1 minute read

Why can’t I login to my account to pay my car loan anymore?

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In a Nutshell

After a bankruptcy filing, some creditors block you from logging in to your account. This becomes a problem if you want to keep your car and need to make your payment. Unfortunately, there isn’t much consistency among lenders on when and why they do it. They say it’s because they don’t want to violate the automatic stay. Unfortunately, what it really does is make it much harder for the filer to make their payment. 

Written by Attorney Andrea Wimmer.  
Updated July 22, 2020


After a bankruptcy filing, some creditors block you from logging in to your account. This becomes a problem if you want to keep your car and need to make your payment.

Unfortunately, there isn’t much consistency among lenders on when and why they do it. They say it’s because they don’t want to violate the automatic stay. Unfortunately, what it really does is make it much harder for the filer to make their payment. 

Yes, you still have to make your payment even though they locked you out. 

Even though they made it harder for you to do so, the creditor still has to get paid if you want to keep the car. The best source for all of the information you’ll need to pay this bill the old-fashioned way is a recent bill. If you don’t have one handy, call the creditor. They may be hesitant to speak to you at first and then transfer the call to their bankruptcy department, but that’s ok. Just explain that you lost online access (can’t hurt to ask if they could unlock it, but don’t hold your breath) and need to make a payment. They can either give you all the information you need to make a payment by check or money order or take a payment over the phone right then.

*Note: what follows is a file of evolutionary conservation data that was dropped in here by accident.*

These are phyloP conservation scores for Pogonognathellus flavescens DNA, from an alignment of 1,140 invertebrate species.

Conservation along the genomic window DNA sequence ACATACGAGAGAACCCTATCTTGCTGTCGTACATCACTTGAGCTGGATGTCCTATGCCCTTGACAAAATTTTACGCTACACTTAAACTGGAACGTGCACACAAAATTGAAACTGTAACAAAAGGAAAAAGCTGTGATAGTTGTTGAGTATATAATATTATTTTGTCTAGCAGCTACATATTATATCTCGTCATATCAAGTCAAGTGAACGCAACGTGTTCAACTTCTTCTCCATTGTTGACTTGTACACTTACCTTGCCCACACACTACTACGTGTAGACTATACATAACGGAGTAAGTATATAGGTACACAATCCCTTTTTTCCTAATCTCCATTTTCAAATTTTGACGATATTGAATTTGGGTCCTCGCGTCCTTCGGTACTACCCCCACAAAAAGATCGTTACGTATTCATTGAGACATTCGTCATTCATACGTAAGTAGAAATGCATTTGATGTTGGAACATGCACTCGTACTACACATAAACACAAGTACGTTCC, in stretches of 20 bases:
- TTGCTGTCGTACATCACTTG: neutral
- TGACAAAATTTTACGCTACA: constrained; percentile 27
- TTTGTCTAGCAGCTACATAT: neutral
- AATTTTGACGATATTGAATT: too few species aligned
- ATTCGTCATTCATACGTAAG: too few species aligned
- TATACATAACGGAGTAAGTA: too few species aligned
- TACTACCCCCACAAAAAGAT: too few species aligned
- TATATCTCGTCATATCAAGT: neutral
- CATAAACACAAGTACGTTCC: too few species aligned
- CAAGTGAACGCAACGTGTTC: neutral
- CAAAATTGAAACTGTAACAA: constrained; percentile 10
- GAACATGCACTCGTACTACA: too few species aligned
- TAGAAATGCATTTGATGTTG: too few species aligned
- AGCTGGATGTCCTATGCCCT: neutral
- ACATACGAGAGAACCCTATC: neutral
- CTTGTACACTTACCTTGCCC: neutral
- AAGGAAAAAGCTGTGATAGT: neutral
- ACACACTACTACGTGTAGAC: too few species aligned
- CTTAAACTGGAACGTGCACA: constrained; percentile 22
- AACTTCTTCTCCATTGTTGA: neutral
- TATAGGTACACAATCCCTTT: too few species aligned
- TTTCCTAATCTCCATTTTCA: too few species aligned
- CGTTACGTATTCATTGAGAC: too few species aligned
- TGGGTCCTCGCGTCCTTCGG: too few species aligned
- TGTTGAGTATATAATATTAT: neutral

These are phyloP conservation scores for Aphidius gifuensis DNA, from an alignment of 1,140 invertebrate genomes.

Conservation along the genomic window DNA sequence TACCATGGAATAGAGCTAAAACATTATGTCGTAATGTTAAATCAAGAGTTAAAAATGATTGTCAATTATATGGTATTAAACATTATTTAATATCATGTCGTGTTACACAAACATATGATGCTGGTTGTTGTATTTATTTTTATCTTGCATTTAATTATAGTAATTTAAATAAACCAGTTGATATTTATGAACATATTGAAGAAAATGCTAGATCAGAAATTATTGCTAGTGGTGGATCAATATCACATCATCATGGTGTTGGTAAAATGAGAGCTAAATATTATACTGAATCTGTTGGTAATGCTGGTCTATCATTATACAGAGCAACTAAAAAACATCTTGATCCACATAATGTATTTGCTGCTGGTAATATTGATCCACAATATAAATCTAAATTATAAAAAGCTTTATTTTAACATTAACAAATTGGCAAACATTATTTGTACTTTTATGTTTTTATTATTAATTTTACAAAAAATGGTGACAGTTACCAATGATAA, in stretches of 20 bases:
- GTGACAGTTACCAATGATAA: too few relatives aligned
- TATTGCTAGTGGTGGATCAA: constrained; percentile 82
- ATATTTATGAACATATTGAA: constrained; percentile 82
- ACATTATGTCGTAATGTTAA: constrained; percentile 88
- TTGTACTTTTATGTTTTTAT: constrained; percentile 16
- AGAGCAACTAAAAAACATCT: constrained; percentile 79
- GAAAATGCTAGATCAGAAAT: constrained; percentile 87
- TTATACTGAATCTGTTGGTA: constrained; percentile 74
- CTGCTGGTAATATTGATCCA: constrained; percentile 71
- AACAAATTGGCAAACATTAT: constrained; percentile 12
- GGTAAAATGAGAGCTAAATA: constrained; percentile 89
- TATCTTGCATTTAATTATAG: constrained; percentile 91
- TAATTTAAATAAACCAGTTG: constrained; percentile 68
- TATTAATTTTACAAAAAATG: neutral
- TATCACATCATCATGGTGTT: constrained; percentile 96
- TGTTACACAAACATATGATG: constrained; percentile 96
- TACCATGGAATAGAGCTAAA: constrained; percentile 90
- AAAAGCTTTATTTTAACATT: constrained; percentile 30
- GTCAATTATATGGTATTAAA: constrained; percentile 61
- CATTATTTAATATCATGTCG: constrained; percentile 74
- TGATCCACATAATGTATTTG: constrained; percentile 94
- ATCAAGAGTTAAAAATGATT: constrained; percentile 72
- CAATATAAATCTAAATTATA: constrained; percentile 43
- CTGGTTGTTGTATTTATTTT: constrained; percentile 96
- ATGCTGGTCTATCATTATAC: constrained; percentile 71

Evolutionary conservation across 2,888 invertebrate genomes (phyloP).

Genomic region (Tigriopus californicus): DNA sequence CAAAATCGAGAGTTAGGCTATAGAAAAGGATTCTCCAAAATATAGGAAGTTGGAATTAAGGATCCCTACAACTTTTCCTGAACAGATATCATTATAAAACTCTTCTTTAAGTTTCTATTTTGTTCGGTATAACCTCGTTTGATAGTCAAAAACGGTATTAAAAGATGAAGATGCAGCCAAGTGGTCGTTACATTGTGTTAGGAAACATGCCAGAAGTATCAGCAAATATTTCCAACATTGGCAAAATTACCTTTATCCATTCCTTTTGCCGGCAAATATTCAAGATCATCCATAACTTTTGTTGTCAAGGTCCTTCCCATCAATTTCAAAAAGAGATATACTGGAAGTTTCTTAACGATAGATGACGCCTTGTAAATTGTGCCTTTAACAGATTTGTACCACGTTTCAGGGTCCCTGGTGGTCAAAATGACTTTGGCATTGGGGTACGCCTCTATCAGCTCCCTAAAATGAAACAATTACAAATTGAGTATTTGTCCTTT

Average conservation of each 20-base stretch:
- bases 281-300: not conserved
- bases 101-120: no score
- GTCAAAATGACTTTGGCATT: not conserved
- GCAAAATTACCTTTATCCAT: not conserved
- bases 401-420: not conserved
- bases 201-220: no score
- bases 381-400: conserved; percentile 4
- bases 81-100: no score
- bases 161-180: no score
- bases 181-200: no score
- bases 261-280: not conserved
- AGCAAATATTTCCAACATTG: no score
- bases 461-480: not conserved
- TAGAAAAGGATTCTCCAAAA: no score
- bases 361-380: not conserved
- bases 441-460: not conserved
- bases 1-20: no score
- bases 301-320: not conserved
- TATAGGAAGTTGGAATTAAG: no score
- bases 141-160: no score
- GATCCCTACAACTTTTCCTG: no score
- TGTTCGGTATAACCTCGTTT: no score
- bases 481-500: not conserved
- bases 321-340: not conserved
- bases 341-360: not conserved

TIP: If you’re going to file bankruptcy and rely on online access to make payments for your car or other secured debt, make sure you have a recent statement with all the information you’ll need. If you’ve been relying on automatic payments, make sure to put some reminders in the calendar (or a sticky note on the fridge - whatever works for you) so you don’t forget to make your payments as they come due. 



Written By:

Attorney Andrea Wimmer

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Andrea practiced exclusively as a bankruptcy attorney in consumer Chapter 7 and Chapter 13 cases for more than 10 years before joining Upsolve, first as a contributing writer and editor and ultimately joining the team as Managing Editor. While in private practice, Andrea handled... read more about Attorney Andrea Wimmer

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